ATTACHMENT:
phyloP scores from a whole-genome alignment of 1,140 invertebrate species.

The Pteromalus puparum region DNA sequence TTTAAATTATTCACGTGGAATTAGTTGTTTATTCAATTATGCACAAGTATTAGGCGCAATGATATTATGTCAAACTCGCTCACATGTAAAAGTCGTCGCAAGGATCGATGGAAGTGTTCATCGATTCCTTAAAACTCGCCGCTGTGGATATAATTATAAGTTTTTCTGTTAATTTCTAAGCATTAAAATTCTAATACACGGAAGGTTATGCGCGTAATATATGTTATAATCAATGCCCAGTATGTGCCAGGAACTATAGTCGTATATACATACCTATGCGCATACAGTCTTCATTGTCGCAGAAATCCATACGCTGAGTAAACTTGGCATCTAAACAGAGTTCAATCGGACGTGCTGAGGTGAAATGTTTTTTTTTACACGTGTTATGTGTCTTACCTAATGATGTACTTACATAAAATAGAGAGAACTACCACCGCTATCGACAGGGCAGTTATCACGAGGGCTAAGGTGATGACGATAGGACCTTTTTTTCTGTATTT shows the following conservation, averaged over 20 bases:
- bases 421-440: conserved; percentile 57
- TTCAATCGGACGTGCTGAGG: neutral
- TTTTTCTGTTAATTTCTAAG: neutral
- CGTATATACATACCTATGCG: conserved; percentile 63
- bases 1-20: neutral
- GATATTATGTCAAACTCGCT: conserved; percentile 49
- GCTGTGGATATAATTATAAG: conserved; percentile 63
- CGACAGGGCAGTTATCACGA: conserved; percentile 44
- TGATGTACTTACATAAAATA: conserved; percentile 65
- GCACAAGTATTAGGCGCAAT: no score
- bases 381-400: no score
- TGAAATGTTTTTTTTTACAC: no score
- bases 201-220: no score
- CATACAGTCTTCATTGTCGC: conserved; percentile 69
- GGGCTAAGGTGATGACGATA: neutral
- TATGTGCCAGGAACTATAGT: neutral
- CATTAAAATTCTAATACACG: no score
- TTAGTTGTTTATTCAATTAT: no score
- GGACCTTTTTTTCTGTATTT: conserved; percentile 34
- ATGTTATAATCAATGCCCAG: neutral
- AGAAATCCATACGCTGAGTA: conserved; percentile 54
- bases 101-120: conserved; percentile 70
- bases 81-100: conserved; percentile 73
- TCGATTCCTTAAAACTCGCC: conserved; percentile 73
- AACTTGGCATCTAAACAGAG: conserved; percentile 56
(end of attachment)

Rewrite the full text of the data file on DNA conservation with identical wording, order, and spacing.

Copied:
phyloP scores from a whole-genome alignment of 1,140 invertebrate species.

The Pteromalus puparum region DNA sequence TTTAAATTATTCACGTGGAATTAGTTGTTTATTCAATTATGCACAAGTATTAGGCGCAATGATATTATGTCAAACTCGCTCACATGTAAAAGTCGTCGCAAGGATCGATGGAAGTGTTCATCGATTCCTTAAAACTCGCCGCTGTGGATATAATTATAAGTTTTTCTGTTAATTTCTAAGCATTAAAATTCTAATACACGGAAGGTTATGCGCGTAATATATGTTATAATCAATGCCCAGTATGTGCCAGGAACTATAGTCGTATATACATACCTATGCGCATACAGTCTTCATTGTCGCAGAAATCCATACGCTGAGTAAACTTGGCATCTAAACAGAGTTCAATCGGACGTGCTGAGGTGAAATGTTTTTTTTTACACGTGTTATGTGTCTTACCTAATGATGTACTTACATAAAATAGAGAGAACTACCACCGCTATCGACAGGGCAGTTATCACGAGGGCTAAGGTGATGACGATAGGACCTTTTTTTCTGTATTT shows the following conservation, averaged over 20 bases:
- bases 421-440: conserved; percentile 57
- TTCAATCGGACGTGCTGAGG: neutral
- TTTTTCTGTTAATTTCTAAG: neutral
- CGTATATACATACCTATGCG: conserved; percentile 63
- bases 1-20: neutral
- GATATTATGTCAAACTCGCT: conserved; percentile 49
- GCTGTGGATATAATTATAAG: conserved; percentile 63
- CGACAGGGCAGTTATCACGA: conserved; percentile 44
- TGATGTACTTACATAAAATA: conserved; percentile 65
- GCACAAGTATTAGGCGCAAT: no score
- bases 381-400: no score
- TGAAATGTTTTTTTTTACAC: no score
- bases 201-220: no score
- CATACAGTCTTCATTGTCGC: conserved; percentile 69
- GGGCTAAGGTGATGACGATA: neutral
- TATGTGCCAGGAACTATAGT: neutral
- CATTAAAATTCTAATACACG: no score
- TTAGTTGTTTATTCAATTAT: no score
- GGACCTTTTTTTCTGTATTT: conserved; percentile 34
- ATGTTATAATCAATGCCCAG: neutral
- AGAAATCCATACGCTGAGTA: conserved; percentile 54
- bases 101-120: conserved; percentile 70
- bases 81-100: conserved; percentile 73
- TCGATTCCTTAAAACTCGCC: conserved; percentile 73
- AACTTGGCATCTAAACAGAG: conserved; percentile 56